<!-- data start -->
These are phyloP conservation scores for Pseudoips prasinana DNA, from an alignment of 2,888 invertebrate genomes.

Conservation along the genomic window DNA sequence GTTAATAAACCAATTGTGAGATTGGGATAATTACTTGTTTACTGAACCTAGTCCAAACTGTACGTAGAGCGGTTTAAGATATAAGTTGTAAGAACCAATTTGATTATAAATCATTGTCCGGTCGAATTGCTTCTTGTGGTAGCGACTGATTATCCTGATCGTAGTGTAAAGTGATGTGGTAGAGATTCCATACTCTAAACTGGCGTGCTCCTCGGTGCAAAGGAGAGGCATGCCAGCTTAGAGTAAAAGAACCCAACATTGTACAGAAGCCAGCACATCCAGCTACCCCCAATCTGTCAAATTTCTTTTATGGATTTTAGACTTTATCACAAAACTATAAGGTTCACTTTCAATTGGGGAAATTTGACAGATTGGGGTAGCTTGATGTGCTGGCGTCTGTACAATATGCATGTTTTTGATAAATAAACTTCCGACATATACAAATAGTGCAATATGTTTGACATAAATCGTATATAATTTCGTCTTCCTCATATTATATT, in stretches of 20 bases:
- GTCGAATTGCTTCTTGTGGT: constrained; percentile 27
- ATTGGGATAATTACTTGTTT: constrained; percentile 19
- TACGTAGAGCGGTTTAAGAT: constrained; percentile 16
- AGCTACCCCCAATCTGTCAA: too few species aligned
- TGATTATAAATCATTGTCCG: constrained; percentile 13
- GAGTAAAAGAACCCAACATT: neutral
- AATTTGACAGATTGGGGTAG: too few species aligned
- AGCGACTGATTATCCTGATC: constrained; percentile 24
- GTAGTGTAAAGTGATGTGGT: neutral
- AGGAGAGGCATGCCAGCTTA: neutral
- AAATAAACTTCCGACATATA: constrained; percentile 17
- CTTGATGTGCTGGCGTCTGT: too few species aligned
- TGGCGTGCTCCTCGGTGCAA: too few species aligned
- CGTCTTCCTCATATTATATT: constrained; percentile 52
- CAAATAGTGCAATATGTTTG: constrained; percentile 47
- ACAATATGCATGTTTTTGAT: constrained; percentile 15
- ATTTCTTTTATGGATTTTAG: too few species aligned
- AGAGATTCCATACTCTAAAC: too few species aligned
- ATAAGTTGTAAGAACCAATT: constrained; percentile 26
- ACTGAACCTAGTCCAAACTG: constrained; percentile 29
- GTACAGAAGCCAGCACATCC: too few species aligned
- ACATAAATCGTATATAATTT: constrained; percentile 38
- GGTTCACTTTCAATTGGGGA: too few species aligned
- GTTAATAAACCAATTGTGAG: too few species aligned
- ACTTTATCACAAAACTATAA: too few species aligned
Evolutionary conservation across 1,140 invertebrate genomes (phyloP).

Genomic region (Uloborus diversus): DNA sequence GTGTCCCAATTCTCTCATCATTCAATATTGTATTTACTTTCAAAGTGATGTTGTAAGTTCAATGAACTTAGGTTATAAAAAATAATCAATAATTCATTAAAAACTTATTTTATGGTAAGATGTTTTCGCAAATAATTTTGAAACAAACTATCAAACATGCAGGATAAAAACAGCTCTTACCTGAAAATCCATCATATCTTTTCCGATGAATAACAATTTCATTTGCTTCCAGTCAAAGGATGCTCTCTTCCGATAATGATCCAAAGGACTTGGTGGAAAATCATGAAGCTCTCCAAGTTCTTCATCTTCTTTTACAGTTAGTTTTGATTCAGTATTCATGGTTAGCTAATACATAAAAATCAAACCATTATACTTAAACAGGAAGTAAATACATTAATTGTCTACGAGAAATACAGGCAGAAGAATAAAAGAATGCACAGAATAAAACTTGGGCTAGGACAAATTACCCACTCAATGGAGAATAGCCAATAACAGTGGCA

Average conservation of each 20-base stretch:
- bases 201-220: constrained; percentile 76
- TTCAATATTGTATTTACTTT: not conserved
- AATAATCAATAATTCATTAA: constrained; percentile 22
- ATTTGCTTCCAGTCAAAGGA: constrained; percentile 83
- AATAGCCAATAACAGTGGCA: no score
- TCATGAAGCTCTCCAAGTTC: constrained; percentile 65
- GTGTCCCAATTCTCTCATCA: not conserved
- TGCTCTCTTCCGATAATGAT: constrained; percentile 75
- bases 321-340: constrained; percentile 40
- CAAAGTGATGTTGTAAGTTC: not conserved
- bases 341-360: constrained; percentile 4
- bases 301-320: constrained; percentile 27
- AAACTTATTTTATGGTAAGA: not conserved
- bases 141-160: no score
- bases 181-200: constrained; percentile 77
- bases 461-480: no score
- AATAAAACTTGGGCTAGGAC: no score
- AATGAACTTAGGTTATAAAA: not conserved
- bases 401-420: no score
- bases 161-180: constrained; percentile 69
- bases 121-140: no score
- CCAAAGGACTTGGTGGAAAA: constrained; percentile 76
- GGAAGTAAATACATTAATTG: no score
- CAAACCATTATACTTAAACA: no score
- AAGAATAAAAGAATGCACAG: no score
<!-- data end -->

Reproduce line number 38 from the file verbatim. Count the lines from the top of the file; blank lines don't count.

- TGCTCTCTTCCGATAATGAT: constrained; percentile 75